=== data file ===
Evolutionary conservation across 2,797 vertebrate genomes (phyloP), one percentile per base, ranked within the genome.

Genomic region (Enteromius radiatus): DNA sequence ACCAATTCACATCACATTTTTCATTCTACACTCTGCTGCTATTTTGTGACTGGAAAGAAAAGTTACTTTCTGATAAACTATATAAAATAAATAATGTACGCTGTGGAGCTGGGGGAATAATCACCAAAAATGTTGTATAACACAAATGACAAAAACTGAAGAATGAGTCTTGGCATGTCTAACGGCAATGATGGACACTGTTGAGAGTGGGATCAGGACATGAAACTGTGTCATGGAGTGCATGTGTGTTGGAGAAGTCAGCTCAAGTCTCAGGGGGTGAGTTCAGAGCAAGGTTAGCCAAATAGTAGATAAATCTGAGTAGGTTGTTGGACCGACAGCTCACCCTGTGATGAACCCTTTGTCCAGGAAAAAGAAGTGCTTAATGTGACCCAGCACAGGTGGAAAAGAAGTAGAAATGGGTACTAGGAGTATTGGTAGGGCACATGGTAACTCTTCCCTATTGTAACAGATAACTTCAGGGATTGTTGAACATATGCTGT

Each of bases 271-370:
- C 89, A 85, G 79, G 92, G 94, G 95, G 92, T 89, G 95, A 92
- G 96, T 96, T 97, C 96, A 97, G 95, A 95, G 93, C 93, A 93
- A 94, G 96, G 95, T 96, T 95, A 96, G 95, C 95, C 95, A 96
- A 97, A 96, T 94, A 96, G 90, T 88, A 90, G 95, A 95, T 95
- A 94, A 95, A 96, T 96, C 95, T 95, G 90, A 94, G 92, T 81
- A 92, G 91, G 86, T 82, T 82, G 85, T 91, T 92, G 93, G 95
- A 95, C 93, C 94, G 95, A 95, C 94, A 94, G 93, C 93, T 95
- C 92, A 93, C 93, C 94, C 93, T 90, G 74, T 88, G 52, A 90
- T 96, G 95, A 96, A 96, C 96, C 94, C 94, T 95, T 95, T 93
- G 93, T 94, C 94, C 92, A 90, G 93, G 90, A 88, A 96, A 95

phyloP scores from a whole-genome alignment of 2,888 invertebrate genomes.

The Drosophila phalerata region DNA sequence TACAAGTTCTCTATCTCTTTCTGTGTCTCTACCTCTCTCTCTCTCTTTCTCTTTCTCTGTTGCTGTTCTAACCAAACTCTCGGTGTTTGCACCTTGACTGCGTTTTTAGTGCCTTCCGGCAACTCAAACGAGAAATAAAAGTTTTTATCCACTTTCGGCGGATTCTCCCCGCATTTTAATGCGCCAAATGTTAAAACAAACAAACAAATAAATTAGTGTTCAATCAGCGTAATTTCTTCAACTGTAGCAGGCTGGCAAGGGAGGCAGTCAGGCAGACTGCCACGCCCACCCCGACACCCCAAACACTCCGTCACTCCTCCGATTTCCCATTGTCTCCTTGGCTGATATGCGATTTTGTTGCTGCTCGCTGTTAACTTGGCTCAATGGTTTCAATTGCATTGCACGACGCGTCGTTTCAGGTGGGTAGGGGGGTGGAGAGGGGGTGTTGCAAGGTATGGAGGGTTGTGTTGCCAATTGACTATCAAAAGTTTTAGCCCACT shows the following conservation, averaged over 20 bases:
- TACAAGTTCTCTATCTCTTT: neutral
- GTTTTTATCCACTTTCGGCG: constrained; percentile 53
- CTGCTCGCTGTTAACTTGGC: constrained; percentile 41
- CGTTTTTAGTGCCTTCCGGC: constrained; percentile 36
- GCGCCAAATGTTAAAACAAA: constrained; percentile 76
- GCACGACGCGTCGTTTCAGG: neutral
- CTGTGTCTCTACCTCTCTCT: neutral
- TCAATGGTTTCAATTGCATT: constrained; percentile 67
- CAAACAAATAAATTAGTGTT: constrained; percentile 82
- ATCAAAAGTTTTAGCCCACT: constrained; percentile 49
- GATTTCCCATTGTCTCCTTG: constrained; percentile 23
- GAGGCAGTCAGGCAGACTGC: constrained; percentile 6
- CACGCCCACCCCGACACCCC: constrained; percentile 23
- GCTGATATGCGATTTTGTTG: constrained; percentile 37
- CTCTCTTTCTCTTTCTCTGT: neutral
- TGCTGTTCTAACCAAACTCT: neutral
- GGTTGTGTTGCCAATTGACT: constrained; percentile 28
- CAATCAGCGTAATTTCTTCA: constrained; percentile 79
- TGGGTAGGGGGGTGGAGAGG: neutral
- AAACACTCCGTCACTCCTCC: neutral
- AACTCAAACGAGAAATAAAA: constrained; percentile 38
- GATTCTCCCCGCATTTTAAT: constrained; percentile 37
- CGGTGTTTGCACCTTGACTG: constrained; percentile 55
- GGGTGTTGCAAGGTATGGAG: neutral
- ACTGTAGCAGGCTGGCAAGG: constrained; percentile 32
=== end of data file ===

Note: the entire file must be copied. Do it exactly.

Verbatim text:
Evolutionary conservation across 2,797 vertebrate genomes (phyloP), one percentile per base, ranked within the genome.

Genomic region (Enteromius radiatus): DNA sequence ACCAATTCACATCACATTTTTCATTCTACACTCTGCTGCTATTTTGTGACTGGAAAGAAAAGTTACTTTCTGATAAACTATATAAAATAAATAATGTACGCTGTGGAGCTGGGGGAATAATCACCAAAAATGTTGTATAACACAAATGACAAAAACTGAAGAATGAGTCTTGGCATGTCTAACGGCAATGATGGACACTGTTGAGAGTGGGATCAGGACATGAAACTGTGTCATGGAGTGCATGTGTGTTGGAGAAGTCAGCTCAAGTCTCAGGGGGTGAGTTCAGAGCAAGGTTAGCCAAATAGTAGATAAATCTGAGTAGGTTGTTGGACCGACAGCTCACCCTGTGATGAACCCTTTGTCCAGGAAAAAGAAGTGCTTAATGTGACCCAGCACAGGTGGAAAAGAAGTAGAAATGGGTACTAGGAGTATTGGTAGGGCACATGGTAACTCTTCCCTATTGTAACAGATAACTTCAGGGATTGTTGAACATATGCTGT

Each of bases 271-370:
- C 89, A 85, G 79, G 92, G 94, G 95, G 92, T 89, G 95, A 92
- G 96, T 96, T 97, C 96, A 97, G 95, A 95, G 93, C 93, A 93
- A 94, G 96, G 95, T 96, T 95, A 96, G 95, C 95, C 95, A 96
- A 97, A 96, T 94, A 96, G 90, T 88, A 90, G 95, A 95, T 95
- A 94, A 95, A 96, T 96, C 95, T 95, G 90, A 94, G 92, T 81
- A 92, G 91, G 86, T 82, T 82, G 85, T 91, T 92, G 93, G 95
- A 95, C 93, C 94, G 95, A 95, C 94, A 94, G 93, C 93, T 95
- C 92, A 93, C 93, C 94, C 93, T 90, G 74, T 88, G 52, A 90
- T 96, G 95, A 96, A 96, C 96, C 94, C 94, T 95, T 95, T 93
- G 93, T 94, C 94, C 92, A 90, G 93, G 90, A 88, A 96, A 95

phyloP scores from a whole-genome alignment of 2,888 invertebrate genomes.

The Drosophila phalerata region DNA sequence TACAAGTTCTCTATCTCTTTCTGTGTCTCTACCTCTCTCTCTCTCTTTCTCTTTCTCTGTTGCTGTTCTAACCAAACTCTCGGTGTTTGCACCTTGACTGCGTTTTTAGTGCCTTCCGGCAACTCAAACGAGAAATAAAAGTTTTTATCCACTTTCGGCGGATTCTCCCCGCATTTTAATGCGCCAAATGTTAAAACAAACAAACAAATAAATTAGTGTTCAATCAGCGTAATTTCTTCAACTGTAGCAGGCTGGCAAGGGAGGCAGTCAGGCAGACTGCCACGCCCACCCCGACACCCCAAACACTCCGTCACTCCTCCGATTTCCCATTGTCTCCTTGGCTGATATGCGATTTTGTTGCTGCTCGCTGTTAACTTGGCTCAATGGTTTCAATTGCATTGCACGACGCGTCGTTTCAGGTGGGTAGGGGGGTGGAGAGGGGGTGTTGCAAGGTATGGAGGGTTGTGTTGCCAATTGACTATCAAAAGTTTTAGCCCACT shows the following conservation, averaged over 20 bases:
- TACAAGTTCTCTATCTCTTT: neutral
- GTTTTTATCCACTTTCGGCG: constrained; percentile 53
- CTGCTCGCTGTTAACTTGGC: constrained; percentile 41
- CGTTTTTAGTGCCTTCCGGC: constrained; percentile 36
- GCGCCAAATGTTAAAACAAA: constrained; percentile 76
- GCACGACGCGTCGTTTCAGG: neutral
- CTGTGTCTCTACCTCTCTCT: neutral
- TCAATGGTTTCAATTGCATT: constrained; percentile 67
- CAAACAAATAAATTAGTGTT: constrained; percentile 82
- ATCAAAAGTTTTAGCCCACT: constrained; percentile 49
- GATTTCCCATTGTCTCCTTG: constrained; percentile 23
- GAGGCAGTCAGGCAGACTGC: constrained; percentile 6
- CACGCCCACCCCGACACCCC: constrained; percentile 23
- GCTGATATGCGATTTTGTTG: constrained; percentile 37
- CTCTCTTTCTCTTTCTCTGT: neutral
- TGCTGTTCTAACCAAACTCT: neutral
- GGTTGTGTTGCCAATTGACT: constrained; percentile 28
- CAATCAGCGTAATTTCTTCA: constrained; percentile 79
- TGGGTAGGGGGGTGGAGAGG: neutral
- AAACACTCCGTCACTCCTCC: neutral
- AACTCAAACGAGAAATAAAA: constrained; percentile 38
- GATTCTCCCCGCATTTTAAT: constrained; percentile 37
- CGGTGTTTGCACCTTGACTG: constrained; percentile 55
- GGGTGTTGCAAGGTATGGAG: neutral
- ACTGTAGCAGGCTGGCAAGG: constrained; percentile 32